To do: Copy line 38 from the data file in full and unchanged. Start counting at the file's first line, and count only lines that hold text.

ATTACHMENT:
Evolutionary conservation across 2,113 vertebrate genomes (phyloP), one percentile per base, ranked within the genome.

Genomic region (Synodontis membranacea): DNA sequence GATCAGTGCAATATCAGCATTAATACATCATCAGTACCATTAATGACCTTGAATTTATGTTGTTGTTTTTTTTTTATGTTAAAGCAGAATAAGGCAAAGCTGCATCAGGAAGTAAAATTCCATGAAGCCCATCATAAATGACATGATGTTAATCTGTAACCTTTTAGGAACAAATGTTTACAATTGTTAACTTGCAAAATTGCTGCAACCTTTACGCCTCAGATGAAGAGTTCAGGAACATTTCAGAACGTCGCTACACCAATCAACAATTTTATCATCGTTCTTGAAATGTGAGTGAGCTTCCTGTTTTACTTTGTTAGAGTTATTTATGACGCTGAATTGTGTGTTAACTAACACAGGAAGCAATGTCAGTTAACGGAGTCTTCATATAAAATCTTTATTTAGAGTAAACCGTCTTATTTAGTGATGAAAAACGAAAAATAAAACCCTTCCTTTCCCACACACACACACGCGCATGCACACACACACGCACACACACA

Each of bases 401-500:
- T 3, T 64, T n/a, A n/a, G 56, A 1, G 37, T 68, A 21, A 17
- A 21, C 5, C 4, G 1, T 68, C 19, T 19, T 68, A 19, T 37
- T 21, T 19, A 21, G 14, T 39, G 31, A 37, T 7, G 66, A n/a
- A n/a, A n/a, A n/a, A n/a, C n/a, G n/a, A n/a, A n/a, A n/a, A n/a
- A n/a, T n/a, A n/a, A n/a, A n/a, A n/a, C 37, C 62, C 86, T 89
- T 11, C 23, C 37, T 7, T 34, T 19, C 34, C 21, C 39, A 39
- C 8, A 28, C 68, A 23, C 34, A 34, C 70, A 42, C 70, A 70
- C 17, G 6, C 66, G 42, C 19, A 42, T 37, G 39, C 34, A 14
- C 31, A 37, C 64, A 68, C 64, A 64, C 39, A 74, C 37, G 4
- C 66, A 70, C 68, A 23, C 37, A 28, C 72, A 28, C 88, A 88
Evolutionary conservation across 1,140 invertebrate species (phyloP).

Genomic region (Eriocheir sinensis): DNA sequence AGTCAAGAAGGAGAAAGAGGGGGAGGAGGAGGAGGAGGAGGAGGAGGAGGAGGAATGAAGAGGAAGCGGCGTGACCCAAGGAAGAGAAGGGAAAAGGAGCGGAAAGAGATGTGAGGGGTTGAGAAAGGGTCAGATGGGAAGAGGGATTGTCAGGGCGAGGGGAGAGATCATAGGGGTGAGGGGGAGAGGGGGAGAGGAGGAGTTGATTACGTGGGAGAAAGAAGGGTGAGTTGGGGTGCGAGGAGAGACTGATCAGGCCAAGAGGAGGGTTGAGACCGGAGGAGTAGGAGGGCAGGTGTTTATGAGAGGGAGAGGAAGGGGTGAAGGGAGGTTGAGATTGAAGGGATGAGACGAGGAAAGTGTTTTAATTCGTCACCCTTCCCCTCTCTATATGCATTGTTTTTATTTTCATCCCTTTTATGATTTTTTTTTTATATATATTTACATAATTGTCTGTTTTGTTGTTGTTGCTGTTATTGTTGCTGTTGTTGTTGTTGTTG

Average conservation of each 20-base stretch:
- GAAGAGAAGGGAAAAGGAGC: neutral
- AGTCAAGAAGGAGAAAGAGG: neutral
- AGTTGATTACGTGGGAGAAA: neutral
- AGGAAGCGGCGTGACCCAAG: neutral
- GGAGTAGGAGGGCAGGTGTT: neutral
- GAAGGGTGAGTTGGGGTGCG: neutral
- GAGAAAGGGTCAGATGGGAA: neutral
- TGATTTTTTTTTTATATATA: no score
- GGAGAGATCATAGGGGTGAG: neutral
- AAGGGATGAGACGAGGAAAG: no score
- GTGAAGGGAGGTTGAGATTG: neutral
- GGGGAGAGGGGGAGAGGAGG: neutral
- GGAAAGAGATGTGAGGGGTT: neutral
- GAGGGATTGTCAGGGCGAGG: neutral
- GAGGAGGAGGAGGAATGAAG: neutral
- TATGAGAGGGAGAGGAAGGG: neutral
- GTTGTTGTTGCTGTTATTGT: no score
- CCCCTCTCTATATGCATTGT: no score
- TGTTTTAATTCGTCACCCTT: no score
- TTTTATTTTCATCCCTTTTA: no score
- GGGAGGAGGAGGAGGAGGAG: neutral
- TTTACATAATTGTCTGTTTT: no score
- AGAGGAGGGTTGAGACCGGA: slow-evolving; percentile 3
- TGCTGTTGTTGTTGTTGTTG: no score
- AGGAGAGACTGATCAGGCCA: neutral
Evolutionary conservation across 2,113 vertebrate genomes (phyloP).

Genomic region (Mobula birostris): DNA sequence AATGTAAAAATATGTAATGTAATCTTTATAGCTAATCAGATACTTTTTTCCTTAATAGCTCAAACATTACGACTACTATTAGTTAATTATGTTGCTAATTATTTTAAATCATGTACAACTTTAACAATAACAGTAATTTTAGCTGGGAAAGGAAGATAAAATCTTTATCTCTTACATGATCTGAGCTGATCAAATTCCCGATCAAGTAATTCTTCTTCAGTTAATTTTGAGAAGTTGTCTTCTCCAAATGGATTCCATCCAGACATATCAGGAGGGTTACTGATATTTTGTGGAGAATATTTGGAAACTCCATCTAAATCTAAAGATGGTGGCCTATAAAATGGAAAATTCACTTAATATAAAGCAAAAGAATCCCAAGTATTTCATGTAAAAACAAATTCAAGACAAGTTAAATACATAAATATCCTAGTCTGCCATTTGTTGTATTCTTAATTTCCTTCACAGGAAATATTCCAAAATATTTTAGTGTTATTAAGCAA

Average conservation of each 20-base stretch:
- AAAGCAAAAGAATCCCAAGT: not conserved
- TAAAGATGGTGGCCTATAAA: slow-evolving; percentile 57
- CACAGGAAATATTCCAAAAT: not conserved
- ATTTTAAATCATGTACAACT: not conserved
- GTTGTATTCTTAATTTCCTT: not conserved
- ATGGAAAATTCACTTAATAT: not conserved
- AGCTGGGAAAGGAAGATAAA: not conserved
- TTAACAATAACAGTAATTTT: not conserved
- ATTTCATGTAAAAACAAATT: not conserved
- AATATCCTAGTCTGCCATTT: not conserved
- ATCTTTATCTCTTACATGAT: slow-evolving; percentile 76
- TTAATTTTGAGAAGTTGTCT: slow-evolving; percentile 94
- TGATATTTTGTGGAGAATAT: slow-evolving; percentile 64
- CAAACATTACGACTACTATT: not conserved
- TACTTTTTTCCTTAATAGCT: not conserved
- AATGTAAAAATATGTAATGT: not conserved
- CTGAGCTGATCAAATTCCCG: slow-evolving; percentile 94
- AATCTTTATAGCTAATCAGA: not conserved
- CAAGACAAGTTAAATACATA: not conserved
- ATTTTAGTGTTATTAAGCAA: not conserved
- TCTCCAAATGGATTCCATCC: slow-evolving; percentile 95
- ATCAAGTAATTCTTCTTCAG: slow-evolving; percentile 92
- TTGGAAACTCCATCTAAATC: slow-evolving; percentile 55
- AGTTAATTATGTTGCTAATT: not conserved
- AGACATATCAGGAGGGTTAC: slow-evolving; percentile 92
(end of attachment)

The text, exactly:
- TTTACATAATTGTCTGTTTT: no score